The diplomatic breakthrough between Israel and Turkey announced Friday and touted as the main policy achievement of President Obama’s first trip to Israel was years in the making, U.S. and Israeli officials tell The Daily Beast. Obama played it cool and didn’t press Prime Israeli Prime Minister Benjamin Netanyahu to deliver the apology that finally let the two nations reconcile after a nearly three-year feud, according to Israel’s ambassador to the United States.
“Obama never demanded this,” Israel’s ambassador to the United States, Michael Oren, told The Daily Beast Saturday in a phone call from Israel, referring to the phone call between Netanyahu and his Turkish counterpart, Recep Tayyip Erdogan. On that call, Netanyahu said he regretted the loss of life when nine Turkish citizens were killed in 2010, after Israeli soldiers boarded a Turkish ship that was trying to break through Israel’s sea embargo of Gaza.
“At no time were we pressured on this,” Oren said, praising President Obama and new Secretary of State John Kerry for their engaged role in the process. While Obama has been credited in American press reports with “brokering” an end to the dispute between Israel and Turkey, Oren stressed that the two nations along with the United States had long been working to resolve the dispute and that Obama’s visit was more occasion for rolling out the deal than a catalyst to achieving it.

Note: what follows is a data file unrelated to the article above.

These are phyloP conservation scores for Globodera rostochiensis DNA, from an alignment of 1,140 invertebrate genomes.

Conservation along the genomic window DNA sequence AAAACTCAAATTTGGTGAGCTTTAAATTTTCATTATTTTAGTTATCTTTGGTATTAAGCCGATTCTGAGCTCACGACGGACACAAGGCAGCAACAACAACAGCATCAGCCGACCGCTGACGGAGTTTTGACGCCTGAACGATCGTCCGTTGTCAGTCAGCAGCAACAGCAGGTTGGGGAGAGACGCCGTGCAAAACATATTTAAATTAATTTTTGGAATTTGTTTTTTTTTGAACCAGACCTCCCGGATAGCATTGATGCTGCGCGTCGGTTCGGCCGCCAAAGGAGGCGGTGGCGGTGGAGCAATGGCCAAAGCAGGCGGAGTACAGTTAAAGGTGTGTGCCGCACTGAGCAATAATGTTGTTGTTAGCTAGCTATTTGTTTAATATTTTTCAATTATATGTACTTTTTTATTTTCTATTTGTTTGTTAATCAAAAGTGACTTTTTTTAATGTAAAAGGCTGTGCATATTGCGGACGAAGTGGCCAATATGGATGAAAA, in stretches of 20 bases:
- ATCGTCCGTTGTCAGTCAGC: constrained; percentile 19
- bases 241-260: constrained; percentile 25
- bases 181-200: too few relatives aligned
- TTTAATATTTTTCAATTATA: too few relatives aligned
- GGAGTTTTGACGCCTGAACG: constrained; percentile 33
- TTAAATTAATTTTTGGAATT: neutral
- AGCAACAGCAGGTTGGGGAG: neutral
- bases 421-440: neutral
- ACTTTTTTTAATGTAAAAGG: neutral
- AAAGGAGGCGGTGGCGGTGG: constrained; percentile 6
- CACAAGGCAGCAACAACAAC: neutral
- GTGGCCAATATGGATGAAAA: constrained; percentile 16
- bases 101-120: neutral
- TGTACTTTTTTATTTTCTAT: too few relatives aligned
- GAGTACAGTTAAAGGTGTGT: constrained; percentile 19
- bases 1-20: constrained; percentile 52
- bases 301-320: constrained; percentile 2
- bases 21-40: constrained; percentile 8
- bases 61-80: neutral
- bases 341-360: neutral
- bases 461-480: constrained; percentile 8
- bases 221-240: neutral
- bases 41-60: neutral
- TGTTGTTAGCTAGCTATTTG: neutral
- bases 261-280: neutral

A senior Obama administration official told The Daily Beast, “We had been working on this issue with both leaders for a long time.” This official said Secretary of State John Kerry and Obama urged Prime Minister Tayyip Erdogan to clarify remarks he made earlier this month saying Zionism, the ideology of Jewish nationalism, was a “crime against humanity.”
Erdogan walked those remarks back earlier this week in an interview with the Danish newspaper Politiken, stressing that he did not mean to question Israel's right to exist within its pre-1967 borders.
That removed a major roadblock for Israel to issue the apology, according to a U.S. and Israeli official. Nonetheless, the senior Obama administration official said the phone call where Netanyahu apologized to Erdogan from a trailer at the Ben Gurion Airport right before Obama departed the country on Friday was not scheduled until late the night before.
Oren was one of the principal diplomats who negotiated with senior U.S. and Turkish officials for the resumption of diplomatic relations between Turkey and the Jewish state, which collapsed on May 1, 2010, when Israeli special operations forces boarded the Mavi Marmara, a ship in the Gaza-bound flotilla, and the nine Turkish citizens were killed.
The Turks were affiliated with the Humanitarian Relief Fund, a charity that works closely with Hamas. At the time, Turkish leaders compared the incident with the 9/11 attacks on the United States. Netanyahu would later say the crew aboard the Mavi Marmara attacked Israeli soldiers who attempted to board the ship with knives and other crude weapons.